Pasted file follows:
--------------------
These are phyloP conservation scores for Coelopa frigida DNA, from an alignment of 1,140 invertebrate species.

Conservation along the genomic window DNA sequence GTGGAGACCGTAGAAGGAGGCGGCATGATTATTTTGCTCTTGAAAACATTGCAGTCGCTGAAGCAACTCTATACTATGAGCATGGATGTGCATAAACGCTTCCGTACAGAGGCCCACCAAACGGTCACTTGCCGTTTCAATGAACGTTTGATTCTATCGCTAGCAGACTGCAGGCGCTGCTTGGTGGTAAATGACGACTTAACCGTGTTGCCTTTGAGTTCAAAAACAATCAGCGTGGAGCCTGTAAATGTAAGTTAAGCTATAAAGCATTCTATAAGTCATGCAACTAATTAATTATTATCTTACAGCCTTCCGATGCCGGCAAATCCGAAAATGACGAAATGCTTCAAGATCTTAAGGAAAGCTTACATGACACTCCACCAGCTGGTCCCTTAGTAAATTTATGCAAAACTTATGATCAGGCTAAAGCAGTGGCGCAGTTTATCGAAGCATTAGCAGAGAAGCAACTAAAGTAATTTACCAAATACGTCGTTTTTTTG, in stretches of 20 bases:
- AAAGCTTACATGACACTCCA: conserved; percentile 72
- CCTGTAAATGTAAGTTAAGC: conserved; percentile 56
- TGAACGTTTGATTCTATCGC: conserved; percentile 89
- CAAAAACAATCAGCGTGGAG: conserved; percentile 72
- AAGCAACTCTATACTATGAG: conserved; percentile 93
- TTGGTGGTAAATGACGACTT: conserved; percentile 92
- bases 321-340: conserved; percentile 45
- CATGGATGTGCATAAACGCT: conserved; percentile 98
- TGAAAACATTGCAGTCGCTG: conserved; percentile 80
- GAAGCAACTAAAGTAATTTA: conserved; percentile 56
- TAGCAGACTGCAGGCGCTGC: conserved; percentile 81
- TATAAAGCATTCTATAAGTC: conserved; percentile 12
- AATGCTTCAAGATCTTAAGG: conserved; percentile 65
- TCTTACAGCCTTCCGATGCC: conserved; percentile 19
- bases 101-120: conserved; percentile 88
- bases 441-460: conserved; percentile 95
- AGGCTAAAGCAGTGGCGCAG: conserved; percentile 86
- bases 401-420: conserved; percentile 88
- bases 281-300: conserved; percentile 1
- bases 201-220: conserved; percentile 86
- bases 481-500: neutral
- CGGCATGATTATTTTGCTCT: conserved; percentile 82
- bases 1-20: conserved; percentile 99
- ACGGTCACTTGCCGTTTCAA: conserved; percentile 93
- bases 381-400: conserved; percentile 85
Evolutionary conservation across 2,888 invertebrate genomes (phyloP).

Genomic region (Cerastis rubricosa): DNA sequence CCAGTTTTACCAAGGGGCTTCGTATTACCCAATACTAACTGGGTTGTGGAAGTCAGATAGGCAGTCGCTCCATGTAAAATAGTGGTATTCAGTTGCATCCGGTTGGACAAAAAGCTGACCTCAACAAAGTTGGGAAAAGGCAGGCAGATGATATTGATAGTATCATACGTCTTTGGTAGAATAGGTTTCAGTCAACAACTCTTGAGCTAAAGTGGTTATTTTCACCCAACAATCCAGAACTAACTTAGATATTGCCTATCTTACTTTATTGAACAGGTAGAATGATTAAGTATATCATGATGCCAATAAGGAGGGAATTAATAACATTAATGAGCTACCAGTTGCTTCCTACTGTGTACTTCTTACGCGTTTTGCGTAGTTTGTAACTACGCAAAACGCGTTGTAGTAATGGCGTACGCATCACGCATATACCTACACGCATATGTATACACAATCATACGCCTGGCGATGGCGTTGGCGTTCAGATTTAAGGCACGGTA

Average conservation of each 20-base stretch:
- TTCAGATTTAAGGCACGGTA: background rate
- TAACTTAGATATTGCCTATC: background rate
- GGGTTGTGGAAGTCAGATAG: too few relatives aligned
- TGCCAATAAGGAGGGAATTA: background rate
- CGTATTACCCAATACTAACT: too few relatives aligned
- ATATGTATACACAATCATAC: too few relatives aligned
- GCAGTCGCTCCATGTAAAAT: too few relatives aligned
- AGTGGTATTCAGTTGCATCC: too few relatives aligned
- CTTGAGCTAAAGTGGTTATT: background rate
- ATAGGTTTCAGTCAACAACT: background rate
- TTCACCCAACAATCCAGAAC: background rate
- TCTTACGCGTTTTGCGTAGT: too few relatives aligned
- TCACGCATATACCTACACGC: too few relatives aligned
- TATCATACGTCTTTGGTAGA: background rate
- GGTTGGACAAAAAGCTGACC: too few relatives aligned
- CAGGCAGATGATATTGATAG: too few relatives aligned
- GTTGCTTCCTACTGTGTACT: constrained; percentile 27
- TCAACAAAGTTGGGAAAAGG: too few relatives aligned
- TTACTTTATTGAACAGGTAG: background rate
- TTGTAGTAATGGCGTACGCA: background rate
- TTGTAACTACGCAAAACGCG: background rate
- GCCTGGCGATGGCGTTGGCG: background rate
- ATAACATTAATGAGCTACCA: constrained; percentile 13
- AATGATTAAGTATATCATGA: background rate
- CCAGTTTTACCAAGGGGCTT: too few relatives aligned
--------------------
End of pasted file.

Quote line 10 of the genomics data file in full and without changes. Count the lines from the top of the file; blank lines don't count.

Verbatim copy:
- CATGGATGTGCATAAACGCT: conserved; percentile 98